The Palestinian Authority has handed over its first submission of evidence of Israeli war crimes to the International Criminal Court (ICC), in a bid to speed up an ICC inquiry into abuses committed during last year's Gaza conflict.
Standing outside the ICC after meeting the court's chief prosecutor Fatou Bensouda on Thursday, Palestinian Foreign Minister Riad al-Maliki said he had submitted dossiers on the Gaza conflict, Israeli settlements on occupied land where Palestinians seek a state, and treatment of Palestinian prisoners held by Israel.
"Palestine is a test for the credibility of international mechanisms ... a test the world cannot afford to fail. Palestine has decided to seek justice, not vengeance," Maliki said.
It is not clear how long the process will take.
The move may leave Israel in a quandary since it must decide whether to cooperate with the ICC investigation or find itself isolated as one of a very few countries that have declined to work with its prosecutors.
The Hague-based ICC, with no police force or enforcement powers of its own, is looking into alleged crimes committed by both Palestinian armed groups and Israel during the conflict but cannot compel Tel Aviv to give it information.
The Palestinian Authority joined the international court this year.
The Palestinian documents submitted on Thursday were not made public. It is understood that the documents describe Israeli settlements and why Palestine sees the action as a violation of international law.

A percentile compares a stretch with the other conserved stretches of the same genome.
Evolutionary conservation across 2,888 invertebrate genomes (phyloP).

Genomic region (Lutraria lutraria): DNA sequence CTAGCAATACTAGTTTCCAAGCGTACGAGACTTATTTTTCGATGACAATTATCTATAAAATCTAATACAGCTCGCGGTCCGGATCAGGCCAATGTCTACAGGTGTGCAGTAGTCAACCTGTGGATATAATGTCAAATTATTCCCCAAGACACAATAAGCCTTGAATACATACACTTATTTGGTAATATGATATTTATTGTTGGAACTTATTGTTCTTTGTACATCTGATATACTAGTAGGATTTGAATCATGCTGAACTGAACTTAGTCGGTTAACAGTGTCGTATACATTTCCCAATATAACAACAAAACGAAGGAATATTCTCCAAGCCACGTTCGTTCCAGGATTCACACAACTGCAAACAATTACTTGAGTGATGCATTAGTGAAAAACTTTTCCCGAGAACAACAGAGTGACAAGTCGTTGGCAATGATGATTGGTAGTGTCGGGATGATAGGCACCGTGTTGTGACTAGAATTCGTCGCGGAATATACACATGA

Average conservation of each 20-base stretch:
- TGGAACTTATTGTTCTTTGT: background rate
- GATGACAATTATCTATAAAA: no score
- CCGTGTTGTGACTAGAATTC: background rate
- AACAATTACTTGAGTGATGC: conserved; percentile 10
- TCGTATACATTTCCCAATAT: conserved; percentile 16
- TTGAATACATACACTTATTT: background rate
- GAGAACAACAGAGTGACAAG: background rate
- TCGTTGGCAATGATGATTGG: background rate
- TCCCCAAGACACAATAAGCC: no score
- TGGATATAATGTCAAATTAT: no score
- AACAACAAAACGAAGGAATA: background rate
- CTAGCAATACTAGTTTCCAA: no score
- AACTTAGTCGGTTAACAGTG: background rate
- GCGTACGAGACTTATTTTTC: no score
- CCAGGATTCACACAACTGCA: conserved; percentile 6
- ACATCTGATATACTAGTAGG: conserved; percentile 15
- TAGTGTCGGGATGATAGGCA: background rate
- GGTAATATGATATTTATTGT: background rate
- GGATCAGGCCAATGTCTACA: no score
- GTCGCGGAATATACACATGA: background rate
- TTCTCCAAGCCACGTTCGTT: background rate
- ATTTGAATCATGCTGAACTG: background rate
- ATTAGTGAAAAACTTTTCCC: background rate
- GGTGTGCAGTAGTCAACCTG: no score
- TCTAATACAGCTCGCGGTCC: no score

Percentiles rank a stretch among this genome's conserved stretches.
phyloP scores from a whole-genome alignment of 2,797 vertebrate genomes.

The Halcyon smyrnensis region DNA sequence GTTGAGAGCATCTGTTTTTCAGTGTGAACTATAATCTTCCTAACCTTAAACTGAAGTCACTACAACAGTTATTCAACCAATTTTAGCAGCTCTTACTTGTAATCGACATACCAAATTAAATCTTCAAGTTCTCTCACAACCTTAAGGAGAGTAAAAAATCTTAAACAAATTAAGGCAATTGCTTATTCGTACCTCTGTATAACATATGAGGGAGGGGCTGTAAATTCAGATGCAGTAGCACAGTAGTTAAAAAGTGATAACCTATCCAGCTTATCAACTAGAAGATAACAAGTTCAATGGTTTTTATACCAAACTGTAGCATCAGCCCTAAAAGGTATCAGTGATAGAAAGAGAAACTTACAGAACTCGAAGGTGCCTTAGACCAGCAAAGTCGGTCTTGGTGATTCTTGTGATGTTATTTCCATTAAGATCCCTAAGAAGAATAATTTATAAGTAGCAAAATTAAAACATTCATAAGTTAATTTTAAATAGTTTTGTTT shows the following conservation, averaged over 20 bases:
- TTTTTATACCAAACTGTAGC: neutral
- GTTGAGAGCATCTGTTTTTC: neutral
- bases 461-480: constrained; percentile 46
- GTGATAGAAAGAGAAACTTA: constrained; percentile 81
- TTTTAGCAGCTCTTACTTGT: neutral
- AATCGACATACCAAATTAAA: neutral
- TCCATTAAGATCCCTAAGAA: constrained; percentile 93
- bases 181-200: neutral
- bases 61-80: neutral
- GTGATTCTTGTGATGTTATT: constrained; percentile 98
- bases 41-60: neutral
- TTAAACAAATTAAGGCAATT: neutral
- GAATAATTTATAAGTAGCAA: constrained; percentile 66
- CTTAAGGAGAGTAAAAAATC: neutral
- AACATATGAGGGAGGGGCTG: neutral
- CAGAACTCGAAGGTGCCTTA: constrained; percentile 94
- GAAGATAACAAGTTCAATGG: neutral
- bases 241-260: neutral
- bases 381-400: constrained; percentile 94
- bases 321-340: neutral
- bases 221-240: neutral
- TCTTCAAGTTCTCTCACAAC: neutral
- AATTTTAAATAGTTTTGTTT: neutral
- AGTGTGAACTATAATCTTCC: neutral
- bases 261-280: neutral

Israel is not a member of the ICC and rejects the court's authority.
Israel denies allegations of war crimes by its forces during the 2014 Gaza war and accuses Hamas Movement that controls the Gaza Strip of atrocities in firing thousands of rockets at Israeli population centres.
An Israeli Foreign Ministry spokesman said: "The Palestinian move is nothing more than an attempt to manipulate the ICC and we hope that the prosecutor will not fall into the trap."
"This is a Palestinian attempt to manipulate and politicise the judicial mechanisms of the ICC," said Emmanuel Nahshon, spokesman of the Israeli foreign ministry. "We hope that the prosecutor will not fall in that trap."
The United States also described the Palestinians' move as "counterproductive".
A ceasefire in August ended 50 days of fighting between Gaza fighters and Israel in which health officials said more than 2,100 Palestinians, mostly civilians, were killed. Israel put the number of its dead at 67 soldiers and six civilians.
UN investigators said on Monday that Israel and Palestinian groups committed grave abuses of international humanitarian law during the conflict that may amount to war crimes.